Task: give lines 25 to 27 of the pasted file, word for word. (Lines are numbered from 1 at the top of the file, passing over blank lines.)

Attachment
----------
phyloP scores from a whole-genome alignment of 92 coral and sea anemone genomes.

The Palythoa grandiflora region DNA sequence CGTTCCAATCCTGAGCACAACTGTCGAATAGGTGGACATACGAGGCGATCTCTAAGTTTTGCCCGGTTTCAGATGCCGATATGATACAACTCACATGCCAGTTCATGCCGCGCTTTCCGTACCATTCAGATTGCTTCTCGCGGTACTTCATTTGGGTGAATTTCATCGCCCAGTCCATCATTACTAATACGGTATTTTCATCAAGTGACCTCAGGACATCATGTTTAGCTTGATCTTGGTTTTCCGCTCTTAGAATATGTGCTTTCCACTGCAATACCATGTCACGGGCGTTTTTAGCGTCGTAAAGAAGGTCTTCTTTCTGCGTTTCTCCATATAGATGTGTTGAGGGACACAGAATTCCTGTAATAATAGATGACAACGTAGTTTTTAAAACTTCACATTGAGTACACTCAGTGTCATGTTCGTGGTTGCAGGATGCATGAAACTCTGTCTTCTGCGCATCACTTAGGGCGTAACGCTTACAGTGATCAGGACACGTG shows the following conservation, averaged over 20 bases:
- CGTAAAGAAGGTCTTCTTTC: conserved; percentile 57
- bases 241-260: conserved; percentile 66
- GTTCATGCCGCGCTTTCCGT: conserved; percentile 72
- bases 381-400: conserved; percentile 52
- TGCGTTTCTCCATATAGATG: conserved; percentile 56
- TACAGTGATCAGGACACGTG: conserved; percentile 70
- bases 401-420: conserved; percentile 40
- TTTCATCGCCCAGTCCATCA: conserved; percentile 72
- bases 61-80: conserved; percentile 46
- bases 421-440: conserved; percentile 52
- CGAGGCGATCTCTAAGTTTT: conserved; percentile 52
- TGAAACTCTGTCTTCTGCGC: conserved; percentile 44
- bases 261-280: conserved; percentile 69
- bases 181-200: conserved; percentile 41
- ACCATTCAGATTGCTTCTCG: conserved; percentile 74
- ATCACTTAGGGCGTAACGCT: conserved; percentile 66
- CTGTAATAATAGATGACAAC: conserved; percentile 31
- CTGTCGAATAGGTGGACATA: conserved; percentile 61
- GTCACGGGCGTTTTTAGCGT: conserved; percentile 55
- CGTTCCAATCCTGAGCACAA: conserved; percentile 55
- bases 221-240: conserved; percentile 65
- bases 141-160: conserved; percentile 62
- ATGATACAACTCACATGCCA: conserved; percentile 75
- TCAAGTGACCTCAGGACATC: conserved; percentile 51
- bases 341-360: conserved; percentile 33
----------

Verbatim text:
- ATGATACAACTCACATGCCA: conserved; percentile 75
- TCAAGTGACCTCAGGACATC: conserved; percentile 51
- bases 341-360: conserved; percentile 33